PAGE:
With reference to FIGS. 2A, 2B and 2C, it will be seen that seat 116 comprises downwardly oriented channels 118 spaced apart by and welded to support bars 120 which carry pivotally connected lateral support arms 190, 192. Support bars 120 carry an overlying seat cushion or board 122. Channels 118 are of dimensions suitable to frictionally surmount horizontal locking segments 86. Lateral support arms 190, 192 pivot in relation to support bars 120 by means of a pin 194 and at the opposite end carry downwardly oriented channels 196 of dimensions suitable to frictionally surmount horizontal side arms 34. With reference to FIGS. 2 and 2D, seat 22 comprising extended lateral support arms 190, 192 surmounting horizontal side arms 34 and channels 118 surmounting horizontal locking segments 86 is essential so as to substantially stabilize the lateral stability of pivotally collapsable self-supporting frame 24 while erected.
With reference to FIG. 10, 11, 12 and 13, a frame 24, cover 26 therefor and a system of flaps, screens and windows for cover 26 are shown in one embodiment preferably suitable as an outdoor portable shelter; for example, hunting blind. Front aperture 134 comprises a fine webbing or screen 136 sewn into aperture 134 in cover 26 constructed of at least two overlapping pieces of webbing 136, 136A to provide slits 138 which may be ideally spread apart by hand or pressure from the muzzel of a firearm. Inside front flap 140 releasably overlies screen 136, 136A by closing zipper 142 communicating between flap 140 and circumference of aperture 134. Side aperture 142 comprises a fine webbing or screen 144, 144A sewn into aperture 142 in cover 26 constructed of at least two overlapping pieces of webbing 144, 144A to provide slit 146; inside side flap 148 overlies screen 144, 144A by closing zipper 150 communicating between flap 148 and circumference of aperture 142. It will be appreciated that flaps 140, 148 form a waterproof seal with cover 26; and that as many embodiments of apertures 134, 142 as necessary may be finished into cover. With reference to FIG. 10, front door 152 may be rolled up by unzipping vertically oriented zippers 154, 154A and securing door 152 with ties 156, 156A (best shown in FIG. 1). Door 152 may be unzipped to provide an open flap of controlled aperture by employing a vertically and horizontally oriented zipper 158.
As many embodiments of door 152 as necessary may be finished into cover 26; top waterproof flap 160 is shown in FIG. 10, comprising inwardly opening flap 160 and zipper 162.
With reference to FIGS. 14 and 15, a frame 24, cover 26 therefor and a system of flaps, collars and zippers for cover 26 are shown in another embodiment preferably suitable as a portable shelter outdoors or indoors (for example, in an underground hydro vault) in effecting electrical or telephone field repairs particularly in the case of electrical components including integrated circuits or switches, fibre optics, cables, or digital equipment where the equipment must be worked upon in a protected environment free of dust, corrosive contaminants, rain or snow etcetera. Horizontally extending aperture 164 (best shown in FIG. 15) for electrical cable 166 passing longitudinally through cover 26 comprises two sections of a horizontally extending zipper 168, 168A which may be opened to provide a cross-sectional horizontally extending slit 170 to receive longitudinally extending cable 166, and zipped closed behind cable 166 to enclose section 166A of cable to be worked on in cover 26. It will be appreciated that sliding pieces 169, 169A of zipper sections 168, 168A may be reciprocated to central clasp 172; sliding piece 169, 169A reciprocates towards central clasp 172 upon upper or lower strip of teeth and thereby passes over cable 166 once cable 166 is inserted in cross-sectional slit 170 proximate aperture 164. Sliding piece 169, 169A joins clasp 172 and closes slit 170 behind cable 166 by drawing upper and lower strips of teeth into interlocking position.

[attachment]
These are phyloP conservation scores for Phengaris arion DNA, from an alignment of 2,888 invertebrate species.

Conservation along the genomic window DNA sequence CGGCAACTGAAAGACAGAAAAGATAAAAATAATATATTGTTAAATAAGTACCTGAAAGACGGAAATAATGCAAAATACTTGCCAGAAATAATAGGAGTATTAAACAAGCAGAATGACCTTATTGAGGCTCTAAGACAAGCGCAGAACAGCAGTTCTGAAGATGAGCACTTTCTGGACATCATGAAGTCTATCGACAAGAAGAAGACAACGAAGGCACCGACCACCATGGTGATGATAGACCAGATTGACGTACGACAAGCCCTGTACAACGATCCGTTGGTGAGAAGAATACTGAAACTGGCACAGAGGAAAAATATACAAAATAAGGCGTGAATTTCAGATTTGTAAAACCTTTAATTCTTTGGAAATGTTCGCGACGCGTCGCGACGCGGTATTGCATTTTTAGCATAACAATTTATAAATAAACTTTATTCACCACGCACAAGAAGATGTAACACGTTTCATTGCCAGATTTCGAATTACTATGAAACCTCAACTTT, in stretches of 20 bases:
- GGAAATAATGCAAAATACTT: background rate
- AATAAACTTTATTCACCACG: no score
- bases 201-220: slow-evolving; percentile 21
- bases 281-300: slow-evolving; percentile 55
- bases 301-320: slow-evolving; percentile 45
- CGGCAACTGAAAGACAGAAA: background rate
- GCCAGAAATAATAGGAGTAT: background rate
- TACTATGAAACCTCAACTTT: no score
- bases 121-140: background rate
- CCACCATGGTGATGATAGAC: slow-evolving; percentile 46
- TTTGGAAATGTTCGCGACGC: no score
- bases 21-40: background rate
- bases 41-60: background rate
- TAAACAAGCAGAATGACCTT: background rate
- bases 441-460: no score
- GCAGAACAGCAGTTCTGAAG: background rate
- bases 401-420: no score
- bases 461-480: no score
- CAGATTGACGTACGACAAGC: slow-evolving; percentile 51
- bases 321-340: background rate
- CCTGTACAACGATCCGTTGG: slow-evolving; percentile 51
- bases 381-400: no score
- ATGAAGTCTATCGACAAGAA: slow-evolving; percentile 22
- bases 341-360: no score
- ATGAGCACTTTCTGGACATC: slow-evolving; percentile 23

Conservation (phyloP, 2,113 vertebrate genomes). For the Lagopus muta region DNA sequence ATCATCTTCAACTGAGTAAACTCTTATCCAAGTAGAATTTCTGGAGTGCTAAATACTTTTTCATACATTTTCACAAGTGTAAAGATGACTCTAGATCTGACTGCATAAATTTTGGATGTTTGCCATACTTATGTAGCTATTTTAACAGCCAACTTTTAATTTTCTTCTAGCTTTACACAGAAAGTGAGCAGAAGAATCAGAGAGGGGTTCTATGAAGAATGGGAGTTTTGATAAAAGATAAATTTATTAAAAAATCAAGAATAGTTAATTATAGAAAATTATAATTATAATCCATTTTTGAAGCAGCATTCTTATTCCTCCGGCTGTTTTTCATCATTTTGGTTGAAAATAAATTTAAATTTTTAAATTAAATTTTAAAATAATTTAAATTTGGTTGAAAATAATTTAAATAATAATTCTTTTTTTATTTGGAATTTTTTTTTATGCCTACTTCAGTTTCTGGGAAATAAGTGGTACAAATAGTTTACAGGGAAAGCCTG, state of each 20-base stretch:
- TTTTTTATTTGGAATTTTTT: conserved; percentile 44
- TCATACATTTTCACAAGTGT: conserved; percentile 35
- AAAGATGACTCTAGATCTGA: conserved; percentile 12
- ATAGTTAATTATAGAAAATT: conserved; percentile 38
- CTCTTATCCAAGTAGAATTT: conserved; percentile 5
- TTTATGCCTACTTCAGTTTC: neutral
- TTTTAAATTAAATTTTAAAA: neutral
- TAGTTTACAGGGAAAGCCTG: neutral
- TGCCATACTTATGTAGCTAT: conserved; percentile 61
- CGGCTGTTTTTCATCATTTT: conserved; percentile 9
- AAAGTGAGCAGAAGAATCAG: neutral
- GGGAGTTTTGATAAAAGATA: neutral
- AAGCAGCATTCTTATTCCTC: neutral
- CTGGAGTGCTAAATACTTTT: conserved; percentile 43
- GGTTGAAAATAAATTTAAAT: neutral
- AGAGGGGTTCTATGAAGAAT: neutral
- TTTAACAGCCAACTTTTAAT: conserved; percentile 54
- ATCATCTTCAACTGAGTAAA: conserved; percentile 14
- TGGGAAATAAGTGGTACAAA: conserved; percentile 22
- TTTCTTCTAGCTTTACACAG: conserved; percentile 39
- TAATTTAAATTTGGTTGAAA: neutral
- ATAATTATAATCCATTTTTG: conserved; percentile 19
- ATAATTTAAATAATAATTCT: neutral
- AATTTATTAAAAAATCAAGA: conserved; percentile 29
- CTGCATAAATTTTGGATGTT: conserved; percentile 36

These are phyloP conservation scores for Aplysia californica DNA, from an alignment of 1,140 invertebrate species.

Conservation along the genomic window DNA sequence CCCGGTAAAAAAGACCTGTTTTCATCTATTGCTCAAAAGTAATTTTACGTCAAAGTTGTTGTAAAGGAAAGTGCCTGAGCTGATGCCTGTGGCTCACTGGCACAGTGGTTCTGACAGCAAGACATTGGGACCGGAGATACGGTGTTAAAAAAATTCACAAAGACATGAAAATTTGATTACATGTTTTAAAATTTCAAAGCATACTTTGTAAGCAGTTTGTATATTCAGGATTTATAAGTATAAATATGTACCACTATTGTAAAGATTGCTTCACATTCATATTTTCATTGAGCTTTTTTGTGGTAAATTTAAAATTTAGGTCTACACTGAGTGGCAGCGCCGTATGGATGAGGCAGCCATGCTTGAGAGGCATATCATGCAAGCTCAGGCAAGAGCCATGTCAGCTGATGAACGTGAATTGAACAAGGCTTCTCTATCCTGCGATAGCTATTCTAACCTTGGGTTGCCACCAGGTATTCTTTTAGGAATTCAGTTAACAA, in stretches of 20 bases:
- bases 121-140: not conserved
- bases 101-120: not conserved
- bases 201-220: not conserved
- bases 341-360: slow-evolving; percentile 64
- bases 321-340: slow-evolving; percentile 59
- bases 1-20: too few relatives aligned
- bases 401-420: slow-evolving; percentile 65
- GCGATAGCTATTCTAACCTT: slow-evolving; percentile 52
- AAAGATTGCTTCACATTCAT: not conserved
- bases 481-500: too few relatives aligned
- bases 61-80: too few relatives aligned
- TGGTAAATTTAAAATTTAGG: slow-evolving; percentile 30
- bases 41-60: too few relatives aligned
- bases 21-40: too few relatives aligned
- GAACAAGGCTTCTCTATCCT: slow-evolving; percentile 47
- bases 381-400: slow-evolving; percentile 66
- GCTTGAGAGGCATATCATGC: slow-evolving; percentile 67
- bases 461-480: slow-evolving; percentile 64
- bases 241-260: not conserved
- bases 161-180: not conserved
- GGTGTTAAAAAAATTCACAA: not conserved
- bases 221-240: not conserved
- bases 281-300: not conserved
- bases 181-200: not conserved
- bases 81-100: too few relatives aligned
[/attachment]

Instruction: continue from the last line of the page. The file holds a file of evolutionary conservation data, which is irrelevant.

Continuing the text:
Enclosure 174 for a vertically extending pole 176 comprises a plurality of top 178 and side 180, 181 flaps extending outwardly from front of shelter 22 defined by vertical frame member 32. Top enclosure flap 178 carries a vertically extending collar 182 of sufficient circumference to extend around circumference of pole 176. Vertically extending edges of collar 182A and side flaps 180A, 181A are joined by a plurality of any suitable fasteners 184 to complete enclosure 174, thereby providing a protected environment around electrical components carried by pole 176 proximate its base.
As many changes can be made to the embodiment of the invention without departing from the scope of the invention, it is intended that all material be considered illustrative of the invention and not in a limiting sense.
|Cited Patent||Filing date||Publication date||Applicant||Title|
|US1966561 *||Dec 29, 1933||Jul 17, 1934||American Telephone & Telegraph||Tent|
|US2511452 *||Sep 19, 1947||Jun 13, 1950||Ivan L Anderson||Hunting blind|
|US2641770 *||Apr 19, 1950||Jun 16, 1953||Chapin Gerald K||Shower bath for invalids|
|US2783766 *||Jan 19, 1955||Mar 5, 1957||Donald C Kohlbeck||Collapsible sportsman's hut and duck blind|
|US2811977 *||Jan 23, 1956||Nov 5, 1957||William L Mcclish||Shelter seat|
|US2864388 *||Sep 19, 1955||Dec 16, 1958||Kwikover Inc||Self-erecting tent|
|US2960993 *||Jan 16, 1958||Nov 22, 1960||Muskegon Awning And Mfg Compan||Folding shelter|